By Lethbridge Herald Opinon on October 10, 2018.
A tragic highway crash over the weekend reminds us once again. If we want to reduce deaths and injuries on our roads, we must have common-sense road laws – and enforce them.
Eighteen people on their way to a birthday celebration and two pedestrians in New York state became the victims, apparently, of a driver without the proper licence at the wheel – and a vehicle that had been ordered off the road.
State inspectors recently declared the stretched van was not roadworthy, but let the company drive it away after it failed inspection. Just a month later, we see what happened.
But we don’t need to look that far to see people killed, or maimed for life, as the result of weak laws or inadequate enforcement. That’s why we welcome news that the Alberta government is taking over responsibility for testing all drivers. For nearly 20 years, we’ve been the only province with a completely privatized road test system.
And with so many private operators in the business of testing drivers and issuing licences, it’s not difficult to see the possibilities of inconsistency, favouritism or worse. Alberta’s large trucking firms, among others, have sounded the alarm about poorly trained drivers at the wheel of highway trucks run by marginal operators.
To fly an aircraft, conduct a train or drive a school bus, Albertans need to learn all the safety rules and pass rigorous exams, at the desk and on the road. To be driving an 18-wheel rig on Alberta highways, we should expect no less.
“Albertans deserve a system for road tests that meets high standards for being fair, consistent, accessible and trustworthy,” says Brian Mason, the province’s transportation minister.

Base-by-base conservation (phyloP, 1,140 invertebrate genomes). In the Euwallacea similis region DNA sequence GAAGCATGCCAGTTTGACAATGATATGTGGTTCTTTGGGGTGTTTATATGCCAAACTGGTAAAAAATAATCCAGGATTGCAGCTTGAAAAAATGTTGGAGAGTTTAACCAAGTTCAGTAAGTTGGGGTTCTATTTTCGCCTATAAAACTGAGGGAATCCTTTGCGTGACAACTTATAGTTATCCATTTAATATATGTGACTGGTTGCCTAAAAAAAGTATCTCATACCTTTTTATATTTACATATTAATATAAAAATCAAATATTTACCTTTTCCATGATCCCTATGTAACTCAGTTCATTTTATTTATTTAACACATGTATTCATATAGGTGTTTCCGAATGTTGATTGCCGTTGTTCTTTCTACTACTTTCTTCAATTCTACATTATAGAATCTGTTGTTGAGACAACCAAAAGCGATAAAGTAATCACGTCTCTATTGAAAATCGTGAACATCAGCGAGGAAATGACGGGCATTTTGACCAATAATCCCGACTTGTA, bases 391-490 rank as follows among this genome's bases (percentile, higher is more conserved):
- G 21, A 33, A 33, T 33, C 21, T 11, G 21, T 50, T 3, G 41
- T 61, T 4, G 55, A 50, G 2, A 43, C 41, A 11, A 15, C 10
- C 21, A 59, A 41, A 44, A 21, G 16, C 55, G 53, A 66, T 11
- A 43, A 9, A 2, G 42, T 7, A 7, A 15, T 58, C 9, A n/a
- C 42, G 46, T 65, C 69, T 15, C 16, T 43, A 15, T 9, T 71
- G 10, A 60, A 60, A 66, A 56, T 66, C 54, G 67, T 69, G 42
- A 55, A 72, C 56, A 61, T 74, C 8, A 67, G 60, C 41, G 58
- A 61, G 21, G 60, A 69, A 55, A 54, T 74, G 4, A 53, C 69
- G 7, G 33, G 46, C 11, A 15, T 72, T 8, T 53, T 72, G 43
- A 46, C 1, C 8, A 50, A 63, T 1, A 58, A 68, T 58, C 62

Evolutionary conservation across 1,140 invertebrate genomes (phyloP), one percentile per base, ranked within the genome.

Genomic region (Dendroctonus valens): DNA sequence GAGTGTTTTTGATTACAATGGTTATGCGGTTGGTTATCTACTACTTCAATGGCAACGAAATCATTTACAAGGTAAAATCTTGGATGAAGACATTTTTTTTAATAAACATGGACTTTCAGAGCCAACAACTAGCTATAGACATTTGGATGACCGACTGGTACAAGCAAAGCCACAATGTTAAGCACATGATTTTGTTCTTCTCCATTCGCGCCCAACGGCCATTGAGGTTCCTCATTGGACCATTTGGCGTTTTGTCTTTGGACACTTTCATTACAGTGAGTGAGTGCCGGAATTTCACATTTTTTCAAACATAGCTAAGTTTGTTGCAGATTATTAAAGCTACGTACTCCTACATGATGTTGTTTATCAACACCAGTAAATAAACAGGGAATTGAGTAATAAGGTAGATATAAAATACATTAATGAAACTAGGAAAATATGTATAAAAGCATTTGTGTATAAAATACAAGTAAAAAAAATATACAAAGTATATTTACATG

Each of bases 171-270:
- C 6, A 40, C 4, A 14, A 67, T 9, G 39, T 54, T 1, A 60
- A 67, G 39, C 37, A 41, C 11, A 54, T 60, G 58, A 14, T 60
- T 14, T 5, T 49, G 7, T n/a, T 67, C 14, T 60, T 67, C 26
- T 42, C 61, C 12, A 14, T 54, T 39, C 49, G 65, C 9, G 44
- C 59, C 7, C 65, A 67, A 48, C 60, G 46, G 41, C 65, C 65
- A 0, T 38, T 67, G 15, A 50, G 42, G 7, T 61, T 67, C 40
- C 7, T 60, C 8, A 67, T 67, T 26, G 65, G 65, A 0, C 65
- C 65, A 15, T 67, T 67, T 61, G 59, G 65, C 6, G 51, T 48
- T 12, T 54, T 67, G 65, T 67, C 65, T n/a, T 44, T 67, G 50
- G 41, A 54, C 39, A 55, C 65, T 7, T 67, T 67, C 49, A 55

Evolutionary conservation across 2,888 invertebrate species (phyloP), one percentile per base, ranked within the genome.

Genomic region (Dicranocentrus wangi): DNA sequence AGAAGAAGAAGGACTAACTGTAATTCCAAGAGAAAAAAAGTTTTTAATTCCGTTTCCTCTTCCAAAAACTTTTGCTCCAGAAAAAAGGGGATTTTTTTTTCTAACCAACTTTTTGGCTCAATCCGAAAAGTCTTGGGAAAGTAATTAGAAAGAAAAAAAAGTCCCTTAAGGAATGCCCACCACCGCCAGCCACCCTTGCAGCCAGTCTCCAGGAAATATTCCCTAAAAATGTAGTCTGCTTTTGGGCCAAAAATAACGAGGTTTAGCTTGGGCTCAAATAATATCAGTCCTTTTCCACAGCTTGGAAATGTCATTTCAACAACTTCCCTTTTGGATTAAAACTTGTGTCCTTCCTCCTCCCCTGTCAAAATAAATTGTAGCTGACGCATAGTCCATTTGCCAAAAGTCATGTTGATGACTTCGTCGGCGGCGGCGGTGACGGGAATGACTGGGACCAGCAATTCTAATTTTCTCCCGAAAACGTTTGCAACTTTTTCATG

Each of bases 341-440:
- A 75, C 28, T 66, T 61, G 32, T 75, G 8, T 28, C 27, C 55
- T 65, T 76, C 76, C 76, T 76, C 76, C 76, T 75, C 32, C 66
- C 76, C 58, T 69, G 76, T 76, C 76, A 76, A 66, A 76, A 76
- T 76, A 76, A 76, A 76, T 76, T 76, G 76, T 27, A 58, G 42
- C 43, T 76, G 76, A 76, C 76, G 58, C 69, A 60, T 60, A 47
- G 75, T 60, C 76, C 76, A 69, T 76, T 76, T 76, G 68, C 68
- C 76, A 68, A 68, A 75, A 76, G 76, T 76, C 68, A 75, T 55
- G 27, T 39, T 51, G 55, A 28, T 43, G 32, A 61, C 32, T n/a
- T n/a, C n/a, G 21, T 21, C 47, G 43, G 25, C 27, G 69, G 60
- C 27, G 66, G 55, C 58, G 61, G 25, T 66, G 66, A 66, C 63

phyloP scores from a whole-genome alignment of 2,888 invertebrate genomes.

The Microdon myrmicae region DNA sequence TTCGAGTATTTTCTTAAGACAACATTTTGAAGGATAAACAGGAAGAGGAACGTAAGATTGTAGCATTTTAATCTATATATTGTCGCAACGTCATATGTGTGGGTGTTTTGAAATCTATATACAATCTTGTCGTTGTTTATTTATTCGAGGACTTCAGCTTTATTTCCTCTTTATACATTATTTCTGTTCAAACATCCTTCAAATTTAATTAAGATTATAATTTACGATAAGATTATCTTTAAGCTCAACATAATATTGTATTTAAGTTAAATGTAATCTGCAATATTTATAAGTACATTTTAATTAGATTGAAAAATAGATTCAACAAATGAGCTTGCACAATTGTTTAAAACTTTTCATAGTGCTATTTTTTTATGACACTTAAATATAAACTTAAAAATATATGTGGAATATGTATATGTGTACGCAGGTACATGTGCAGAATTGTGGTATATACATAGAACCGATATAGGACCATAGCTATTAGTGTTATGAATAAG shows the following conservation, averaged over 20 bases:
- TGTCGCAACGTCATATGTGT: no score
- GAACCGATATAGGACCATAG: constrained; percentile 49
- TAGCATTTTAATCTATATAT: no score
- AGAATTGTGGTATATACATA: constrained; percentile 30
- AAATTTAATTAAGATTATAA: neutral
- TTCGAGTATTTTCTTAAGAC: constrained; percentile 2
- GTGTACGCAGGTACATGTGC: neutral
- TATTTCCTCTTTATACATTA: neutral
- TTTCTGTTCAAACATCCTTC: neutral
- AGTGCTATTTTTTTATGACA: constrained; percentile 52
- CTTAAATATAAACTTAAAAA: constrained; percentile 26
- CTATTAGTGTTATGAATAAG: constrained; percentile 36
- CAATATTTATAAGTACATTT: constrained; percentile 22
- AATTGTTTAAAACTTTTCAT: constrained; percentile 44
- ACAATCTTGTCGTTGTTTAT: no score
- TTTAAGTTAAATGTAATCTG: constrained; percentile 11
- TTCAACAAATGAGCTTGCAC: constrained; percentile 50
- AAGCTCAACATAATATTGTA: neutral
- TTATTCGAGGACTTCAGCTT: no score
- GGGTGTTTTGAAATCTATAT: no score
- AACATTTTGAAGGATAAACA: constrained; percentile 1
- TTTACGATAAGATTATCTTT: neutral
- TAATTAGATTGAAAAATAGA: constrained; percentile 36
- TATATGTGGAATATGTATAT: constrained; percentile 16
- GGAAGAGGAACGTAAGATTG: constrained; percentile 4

“A government road test system will ensure high standards for safe, consistent, reliable service across Alberta.”
We trust it will. Indeed, that’s why we have government agencies responsible for our safety and well-being: elevator inspectors, electrical inspectors, restaurant and food store health inspectors, many more. Our lives may depend on their integrity and competence.
But when it comes to ensuring our highway vehicles are safe, it’s obvious more enforcement is required. Do you remember how many trucks, trailers and related equipment were pulled off the road in and around Lethbridge earlier this year?
When transport inspectors set up check stops, it’s astounding – and frightening – to see how many individuals or companies disregard our safety laws. Maybe we need tougher laws, and more severe penalties.
But what we most definitely need is more highway safety enforcement – not just police officers with radar guns, but more safety inspectors checking the drivers and vehicles that use our highways.
It’s not just New York state that needs more enforcement, and more teeth in its laws. Many Canadian families have suffered tragic losses as well.
And with the spectre of driverless highway trucks on the horizon, it’s becoming imperative that government agencies be given all the powers they need to ensure those automated rigs don’t create more mishaps and mayhem on our roads.
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